Now, the preparation process of this kind of optically integrated cantilevers will be described.
A PN photodiode 213 is formed on the Si substrate 303 by a usual silicon process, and an Si3 N4 protective film having a thickness of 0.1 μm is then formed thereon by an LPCVD method. Next, an SiO2 film 302 having a thickness of 2.5 μm is formed on another opening by thermal oxidation, and the Si3 N4 film is then removed by plasma etching. Successively, a glass thin film waveguide 216 having a thickness of 2 μm which comprises 7059 Glass made by Corning Co., Ltd. is formed on the SiO2 film, and a Fresnel lens 305 and the grating couplers 210 and 210' are prepared in the waveguide by the utilization of a refractive index change by ion exchange or ion injection. Here, another Si substrate 316 having an SiO2 film 315 thereon is patterned into a cantilever shape, and after the formation of an A1 wiring 317 and the probe electrode 104, a chip having the multi-cantilevers formed by anisotropic etching is mounted on the glass thin film waveguide by anodic bonding. After cleavage and polishing, a metal such as A1 is vapor deposited on edges of the chip to provide the reflecting mirrors 306 and 306', and the semiconductor laser 209 is attached to the another edge of the chip.
FIG. 4 is a drawing showing the third example of the present invention. In FIG. 4, the arrangement of the multi-cantilevers, the approach way of the recording medium 107 to the plurality of probe electrodes 104, the recording way and the recording medium are the same as in Example 1. The distinctive features of the present example reside in a deflection detecting manner (i.e., reproduction) of the multi-cantilevers 101 and the composition of the detection means. They will be described.
Deflection sensors 408 each comprising metallic electrodes and a piezoelectric layer sandwiched therebetween are integrally mounted on the back surfaces of the respective cantilevers 101. Each deflection sensor 408 has a piezoelectric unimorph structure associated with a constitutional member of the cantilever, as shown in FIG. 5. The probe electrode 104 detects the force generated between the probe electrode 104 and the recording medium 107, so that the tip of the cantilver 101 deflects in the z direction in the drawing. In accordance with its deflection Δz, the piezoelectric layer 505 strains, with the result that a potential difference takes place between the Au electrodes 504 and 506. For example, when the cantilever 101 has a length of 100 μm and a width of 20 μm and when the Au electrode 502, an SiO2 layer 503, the Au electrode 504, the piezoelectric layer (ZnO) 505 and the Au electrode 506 are 0.1 μm, 1 μm, 0.1 μm, 1 μm and 0.1 μm thick, respectively, and if the deflection Δz of the cantilever is 1 nm, a potential difference of about 1 mV is generated. Therefore, the deflection of the cantilever tip can be determined by detecting this potential difference by the lever deflection detecting circuit 217.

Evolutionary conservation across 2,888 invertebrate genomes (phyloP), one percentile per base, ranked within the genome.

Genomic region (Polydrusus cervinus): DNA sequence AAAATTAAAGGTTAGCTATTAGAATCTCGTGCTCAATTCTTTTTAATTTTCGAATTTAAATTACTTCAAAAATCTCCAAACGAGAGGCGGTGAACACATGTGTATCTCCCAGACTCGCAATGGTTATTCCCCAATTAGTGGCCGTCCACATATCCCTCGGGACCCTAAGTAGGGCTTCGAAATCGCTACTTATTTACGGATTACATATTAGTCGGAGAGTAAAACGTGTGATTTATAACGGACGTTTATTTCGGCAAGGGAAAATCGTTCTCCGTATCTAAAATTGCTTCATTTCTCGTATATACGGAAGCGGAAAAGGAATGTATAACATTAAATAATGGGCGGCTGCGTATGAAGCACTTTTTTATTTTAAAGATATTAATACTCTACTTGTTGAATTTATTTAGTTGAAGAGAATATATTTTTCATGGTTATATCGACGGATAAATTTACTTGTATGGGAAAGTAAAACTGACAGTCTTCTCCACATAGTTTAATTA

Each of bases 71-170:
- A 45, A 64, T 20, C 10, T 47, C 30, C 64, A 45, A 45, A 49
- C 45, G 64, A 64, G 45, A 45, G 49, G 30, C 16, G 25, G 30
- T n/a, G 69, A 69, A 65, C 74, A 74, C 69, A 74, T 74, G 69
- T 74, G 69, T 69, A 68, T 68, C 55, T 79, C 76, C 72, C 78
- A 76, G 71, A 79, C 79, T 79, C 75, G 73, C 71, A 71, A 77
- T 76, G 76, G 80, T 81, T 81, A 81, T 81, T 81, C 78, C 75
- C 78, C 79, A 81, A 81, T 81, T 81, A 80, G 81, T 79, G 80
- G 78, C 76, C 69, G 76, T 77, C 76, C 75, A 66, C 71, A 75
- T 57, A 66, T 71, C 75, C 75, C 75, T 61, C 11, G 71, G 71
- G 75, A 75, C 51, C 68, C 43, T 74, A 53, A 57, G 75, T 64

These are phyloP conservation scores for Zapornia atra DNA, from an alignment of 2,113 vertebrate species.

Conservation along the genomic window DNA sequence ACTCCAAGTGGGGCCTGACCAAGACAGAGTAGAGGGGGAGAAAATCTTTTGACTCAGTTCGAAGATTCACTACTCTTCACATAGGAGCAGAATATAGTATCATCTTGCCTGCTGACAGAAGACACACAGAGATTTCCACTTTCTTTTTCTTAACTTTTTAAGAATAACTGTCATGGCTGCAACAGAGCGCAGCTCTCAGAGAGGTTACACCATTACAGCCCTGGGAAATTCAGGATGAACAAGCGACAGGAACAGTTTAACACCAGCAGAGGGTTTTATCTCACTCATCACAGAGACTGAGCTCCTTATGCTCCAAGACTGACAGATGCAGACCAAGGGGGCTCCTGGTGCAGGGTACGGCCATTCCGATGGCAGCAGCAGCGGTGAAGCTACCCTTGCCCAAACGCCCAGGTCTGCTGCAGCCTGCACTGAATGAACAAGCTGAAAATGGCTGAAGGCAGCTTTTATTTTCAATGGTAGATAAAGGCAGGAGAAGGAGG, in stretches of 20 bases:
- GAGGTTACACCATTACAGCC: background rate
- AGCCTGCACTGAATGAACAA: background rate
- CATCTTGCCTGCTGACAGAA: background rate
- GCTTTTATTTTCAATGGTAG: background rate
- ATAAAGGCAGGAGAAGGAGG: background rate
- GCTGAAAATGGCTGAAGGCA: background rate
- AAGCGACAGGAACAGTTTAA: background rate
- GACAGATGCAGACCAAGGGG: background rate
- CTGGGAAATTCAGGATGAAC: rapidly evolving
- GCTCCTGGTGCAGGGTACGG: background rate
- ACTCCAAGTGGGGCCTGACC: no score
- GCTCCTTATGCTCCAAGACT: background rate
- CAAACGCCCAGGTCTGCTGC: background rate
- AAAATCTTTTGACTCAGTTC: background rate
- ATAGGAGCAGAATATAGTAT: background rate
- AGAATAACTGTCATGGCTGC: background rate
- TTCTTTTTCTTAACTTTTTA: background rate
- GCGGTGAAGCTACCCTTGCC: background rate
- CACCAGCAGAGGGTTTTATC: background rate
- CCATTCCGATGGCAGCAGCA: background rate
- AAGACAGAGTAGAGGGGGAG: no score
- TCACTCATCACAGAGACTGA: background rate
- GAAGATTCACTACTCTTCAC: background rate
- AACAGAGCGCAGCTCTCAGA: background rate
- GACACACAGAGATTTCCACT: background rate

Now, reference will be made to the preparation method of such piezoelectric unimorph cantilevers. While the Si substrate is successively patterned into cantilever shapes thereon, the Au thin film (thickness 0.1 μm) is formed by a vapor deposition method and the ZnO thin film (thickness 1 μm) and the SiO2 thin film (thickness 1 μm) are formed by a sputtering method so as to be alternately laminated. Afterward, a conductive material is vapor deposited by an electron beam deposition method to prepare probe electrodes. In the final step, an anisotropic etching is carried out by the use of KOH from the back surface of the substrate to form the desired cantilevers.
As described above, the information processor having a high reliability can be achieved by attaching a light beam scanning mechanism for detecting deflections of a plurality of cantilevers, or by integrating a deflection detecting means by an optical integration technique or a micromachine technology into each of the cantilevers, whereby the deflections of plural cantilvers can be detected without enlarging the whole apparatus, and the reproduction time can be shortened.
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|U.S. Classification||369/100, G9B/9.004, G9B/9.001, 250/442.11, 850/33, 850/59, 850/13, 850/10, 850/6, 977/947, 977/874, 369/126, 850/7|
|International Classification||G01B11/00, G01B11/30, G11B9/00, G01B21/30, G11B9/14, G01Q70/14, G01Q20/04, G01Q20/02, G01Q30/10, G01Q30/04, G01Q80/00, G01Q70/06, G01Q60/24, G01Q60/40|
|Cooperative Classification||Y10S977/947, Y10S977/874, B82Y10/00, G11B9/14, G11B9/1427|
|European Classification||B82Y10/00, G11B9/14M2, G11B9/14|
|May 29, 1992||AS||Assignment|
Owner name: CANON KABUSHIKI KAISHA A CORPORATION OF JAPAN, JA
Free format text: ASSIGNMENT OF ASSIGNORS INTEREST.;ASSIGNORS:KURODA, RYO;MIYAZAKI, TOSHIHIKO;SAKAI, KUNIHIRO;AND OTHERS;REEL/FRAME:006153/0122
Effective date: 19920525
|Jun 14, 1994||CC||Certificate of correction|
|Oct 4, 1994||AS||Assignment|
Owner name: CANADIAN IMPERIAL BANK OF COMMERCE, AS ADMINIST
Free format text: SECURITY INTEREST;ASSIGNOR:QUANTUM CORPORATION;REEL/FRAME:007152/0815
Effective date: 19941003
|Mar 26, 1997||FPAY||Fee payment|
Year of fee payment: 4
|Oct 20, 1997||AS||Assignment|
Owner name: CANADIAN IMPERIAL BANK, AS ADMINISTRATIVE AGENT, N
Free format text: RELEASE;ASSIGNOR:QUANTUM CORPORATION;REEL/FRAME:008744/0904
Effective date: 19970818
|Apr 19, 2001||FPAY||Fee payment|
Year of fee payment: 8
|Apr 13, 2005||FPAY||Fee payment|
Year of fee payment: 12